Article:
Over 24 months, the ETP will provide NCCT and recruits like Marquez $107,000 which NCCT will exceed with a $120,000 in-kind contribution. With that money and funds from other sources, the 20 NCCT journeyperson carpenters and assorted volunteers recruit students, offer classroom and on-the-job training, provide eyeglasses, starter tools, steel-toed boots, and help solve transportation and child care problems that could turn into obstacles. Students earn a stipend of approximately $280 every three weeks.

At the end of his six-month stint with NCCT, Marquez intends to enroll in a carpentry apprenticeship. His experience with the training program, which recruited him when he was disadvantaged, will give Marquez an advantage as an apprenticeship candidate.

Labor of love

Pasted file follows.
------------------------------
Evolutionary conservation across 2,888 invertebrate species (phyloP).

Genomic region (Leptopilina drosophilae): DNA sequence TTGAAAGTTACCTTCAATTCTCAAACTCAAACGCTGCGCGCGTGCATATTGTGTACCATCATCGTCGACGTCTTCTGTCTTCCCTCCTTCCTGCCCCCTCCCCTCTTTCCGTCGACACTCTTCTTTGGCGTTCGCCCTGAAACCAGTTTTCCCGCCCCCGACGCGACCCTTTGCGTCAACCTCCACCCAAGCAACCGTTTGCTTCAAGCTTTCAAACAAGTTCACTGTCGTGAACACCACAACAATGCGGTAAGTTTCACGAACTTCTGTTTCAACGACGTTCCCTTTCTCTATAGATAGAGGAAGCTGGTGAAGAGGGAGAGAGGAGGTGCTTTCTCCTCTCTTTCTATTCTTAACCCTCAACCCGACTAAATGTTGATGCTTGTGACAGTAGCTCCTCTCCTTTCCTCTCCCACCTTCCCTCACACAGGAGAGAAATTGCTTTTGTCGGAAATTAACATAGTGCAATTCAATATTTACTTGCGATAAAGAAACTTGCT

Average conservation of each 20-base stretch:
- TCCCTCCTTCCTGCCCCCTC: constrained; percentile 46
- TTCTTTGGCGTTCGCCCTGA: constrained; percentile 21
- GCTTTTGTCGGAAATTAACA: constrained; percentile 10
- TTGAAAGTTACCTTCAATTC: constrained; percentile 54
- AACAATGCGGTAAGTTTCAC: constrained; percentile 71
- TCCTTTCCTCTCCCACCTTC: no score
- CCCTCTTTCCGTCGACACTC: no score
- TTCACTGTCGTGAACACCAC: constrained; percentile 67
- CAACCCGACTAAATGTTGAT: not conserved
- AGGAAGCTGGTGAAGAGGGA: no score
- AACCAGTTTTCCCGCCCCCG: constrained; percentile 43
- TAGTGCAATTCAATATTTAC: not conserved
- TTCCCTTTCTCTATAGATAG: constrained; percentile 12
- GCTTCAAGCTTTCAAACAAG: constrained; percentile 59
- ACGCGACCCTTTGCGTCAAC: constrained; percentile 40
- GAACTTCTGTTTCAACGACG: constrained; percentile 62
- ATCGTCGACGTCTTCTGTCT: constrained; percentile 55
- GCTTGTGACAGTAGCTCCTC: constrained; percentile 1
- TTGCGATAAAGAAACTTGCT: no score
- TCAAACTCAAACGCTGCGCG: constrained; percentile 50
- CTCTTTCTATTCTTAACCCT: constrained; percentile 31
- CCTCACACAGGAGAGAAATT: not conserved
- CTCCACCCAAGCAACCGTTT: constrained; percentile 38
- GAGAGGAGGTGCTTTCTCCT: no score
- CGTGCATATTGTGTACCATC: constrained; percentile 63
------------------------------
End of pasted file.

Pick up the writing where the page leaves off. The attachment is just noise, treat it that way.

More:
It’s a labor of love for Bill Meehan, who co-founded the program that now operates in Sacramento, West Sacramento and the San Joaquin County 10 years ago with Sacramento Housing and Redevelopment Agency’s John Malloy. Meehan, NCCT president and volunteer, but formerly a glazier, president of the Sacramento Building and Construction Trades Council and executive general vice president of the International Union of Painters and Allied Trades, says the major lesson students reap from the training program is a good work ethic. What he’s learned is that no matter how much baggage a recruit carries –- whether it’s a speeding ticket, homelessness or lack of an automobile –- he and his staff usually overcome it. In Stockton, for example, Meehan and his crew found some agencies that furnish used government vehicles for recruits without cars. In Sacramento, he is working with a retired judge and the district attorney’s office to resolve a speeding ticket that went unpaid and has compounded in cost to $2,000. Just recently, Hewlett-Packard contributed 10 computers and two printers.